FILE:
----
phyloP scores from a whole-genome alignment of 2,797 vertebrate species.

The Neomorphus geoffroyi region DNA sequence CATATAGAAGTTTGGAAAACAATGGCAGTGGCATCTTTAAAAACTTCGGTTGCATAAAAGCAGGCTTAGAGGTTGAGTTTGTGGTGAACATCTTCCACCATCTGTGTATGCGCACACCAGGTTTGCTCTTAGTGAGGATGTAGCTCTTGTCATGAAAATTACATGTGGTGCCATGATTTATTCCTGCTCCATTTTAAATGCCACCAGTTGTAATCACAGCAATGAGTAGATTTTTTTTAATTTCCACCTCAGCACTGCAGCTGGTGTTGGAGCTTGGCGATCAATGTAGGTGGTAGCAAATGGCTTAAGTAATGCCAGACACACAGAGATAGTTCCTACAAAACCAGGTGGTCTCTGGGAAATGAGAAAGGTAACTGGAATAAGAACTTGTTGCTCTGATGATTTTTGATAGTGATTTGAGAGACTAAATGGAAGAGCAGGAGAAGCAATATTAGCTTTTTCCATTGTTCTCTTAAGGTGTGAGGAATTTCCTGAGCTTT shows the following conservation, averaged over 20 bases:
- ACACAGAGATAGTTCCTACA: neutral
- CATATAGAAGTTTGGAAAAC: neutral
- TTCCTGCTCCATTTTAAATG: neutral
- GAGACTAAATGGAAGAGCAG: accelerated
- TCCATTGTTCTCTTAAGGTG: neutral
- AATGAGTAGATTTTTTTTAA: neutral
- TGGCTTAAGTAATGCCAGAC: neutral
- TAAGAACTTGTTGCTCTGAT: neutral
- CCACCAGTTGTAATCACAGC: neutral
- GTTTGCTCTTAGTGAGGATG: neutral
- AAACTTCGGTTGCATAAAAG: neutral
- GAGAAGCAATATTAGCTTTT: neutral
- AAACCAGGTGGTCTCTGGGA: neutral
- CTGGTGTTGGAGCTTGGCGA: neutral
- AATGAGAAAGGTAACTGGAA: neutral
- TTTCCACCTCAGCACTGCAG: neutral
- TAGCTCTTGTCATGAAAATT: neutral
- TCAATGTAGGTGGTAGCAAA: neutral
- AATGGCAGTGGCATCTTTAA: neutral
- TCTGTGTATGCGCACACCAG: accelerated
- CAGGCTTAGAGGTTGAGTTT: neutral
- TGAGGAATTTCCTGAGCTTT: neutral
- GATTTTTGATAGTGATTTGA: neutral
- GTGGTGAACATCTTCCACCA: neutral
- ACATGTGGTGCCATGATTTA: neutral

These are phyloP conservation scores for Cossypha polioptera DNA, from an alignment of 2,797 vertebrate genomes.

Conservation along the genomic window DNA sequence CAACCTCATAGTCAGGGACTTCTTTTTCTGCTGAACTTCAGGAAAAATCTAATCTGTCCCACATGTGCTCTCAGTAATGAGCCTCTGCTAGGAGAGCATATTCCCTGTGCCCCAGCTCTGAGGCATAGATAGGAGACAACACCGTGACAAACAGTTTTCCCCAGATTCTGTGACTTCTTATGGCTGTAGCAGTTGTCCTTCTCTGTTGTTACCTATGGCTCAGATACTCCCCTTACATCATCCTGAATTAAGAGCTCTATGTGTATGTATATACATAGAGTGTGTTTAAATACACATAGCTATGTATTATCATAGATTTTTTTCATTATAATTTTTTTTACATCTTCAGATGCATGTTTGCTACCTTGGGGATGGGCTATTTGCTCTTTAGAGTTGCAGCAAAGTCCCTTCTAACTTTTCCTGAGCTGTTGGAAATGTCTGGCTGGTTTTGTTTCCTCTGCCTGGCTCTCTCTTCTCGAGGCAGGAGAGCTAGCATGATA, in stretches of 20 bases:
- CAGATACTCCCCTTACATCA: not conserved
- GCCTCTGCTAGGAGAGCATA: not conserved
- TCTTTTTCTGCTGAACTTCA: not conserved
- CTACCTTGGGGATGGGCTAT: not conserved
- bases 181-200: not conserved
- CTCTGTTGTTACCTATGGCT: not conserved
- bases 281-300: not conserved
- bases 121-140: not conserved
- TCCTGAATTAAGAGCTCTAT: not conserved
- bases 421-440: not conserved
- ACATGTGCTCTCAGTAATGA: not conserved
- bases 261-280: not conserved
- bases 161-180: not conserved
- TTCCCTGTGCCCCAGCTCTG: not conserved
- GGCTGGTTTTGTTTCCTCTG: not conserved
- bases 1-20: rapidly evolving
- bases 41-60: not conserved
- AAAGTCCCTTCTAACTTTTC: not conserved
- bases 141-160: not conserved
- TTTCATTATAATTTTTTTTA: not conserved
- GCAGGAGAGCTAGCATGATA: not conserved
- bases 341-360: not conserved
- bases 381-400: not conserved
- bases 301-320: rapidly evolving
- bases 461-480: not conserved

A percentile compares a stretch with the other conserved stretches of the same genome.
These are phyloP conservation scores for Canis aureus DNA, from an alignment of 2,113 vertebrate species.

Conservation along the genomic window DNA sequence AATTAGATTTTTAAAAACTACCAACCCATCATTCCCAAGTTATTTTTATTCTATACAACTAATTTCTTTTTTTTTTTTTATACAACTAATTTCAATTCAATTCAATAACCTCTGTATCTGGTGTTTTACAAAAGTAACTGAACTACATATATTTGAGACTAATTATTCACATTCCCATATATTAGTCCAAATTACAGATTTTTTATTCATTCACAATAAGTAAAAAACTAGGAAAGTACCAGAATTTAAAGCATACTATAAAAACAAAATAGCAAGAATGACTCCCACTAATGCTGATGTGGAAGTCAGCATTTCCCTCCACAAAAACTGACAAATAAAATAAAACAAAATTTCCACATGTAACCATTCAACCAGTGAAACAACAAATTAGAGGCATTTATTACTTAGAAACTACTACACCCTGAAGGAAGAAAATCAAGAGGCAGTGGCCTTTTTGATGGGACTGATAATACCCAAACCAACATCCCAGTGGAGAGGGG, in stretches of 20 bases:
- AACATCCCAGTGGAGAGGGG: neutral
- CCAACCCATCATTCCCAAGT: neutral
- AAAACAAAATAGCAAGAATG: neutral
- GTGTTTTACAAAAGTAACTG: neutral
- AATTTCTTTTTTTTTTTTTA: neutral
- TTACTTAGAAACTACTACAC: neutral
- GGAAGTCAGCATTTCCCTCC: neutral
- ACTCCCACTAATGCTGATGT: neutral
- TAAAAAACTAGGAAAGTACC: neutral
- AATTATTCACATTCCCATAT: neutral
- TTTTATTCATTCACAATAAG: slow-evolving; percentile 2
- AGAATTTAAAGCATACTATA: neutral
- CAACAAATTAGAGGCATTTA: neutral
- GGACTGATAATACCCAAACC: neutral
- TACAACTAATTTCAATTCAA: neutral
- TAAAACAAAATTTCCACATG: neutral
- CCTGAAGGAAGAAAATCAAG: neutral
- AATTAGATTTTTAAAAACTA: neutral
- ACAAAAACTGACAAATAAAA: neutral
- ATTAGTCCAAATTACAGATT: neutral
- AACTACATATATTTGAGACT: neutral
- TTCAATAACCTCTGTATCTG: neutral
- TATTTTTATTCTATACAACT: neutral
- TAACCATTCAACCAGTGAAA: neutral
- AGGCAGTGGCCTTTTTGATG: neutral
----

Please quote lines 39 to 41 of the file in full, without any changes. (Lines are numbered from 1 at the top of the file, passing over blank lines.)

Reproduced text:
- bases 421-440: not conserved
- ACATGTGCTCTCAGTAATGA: not conserved
- bases 261-280: not conserved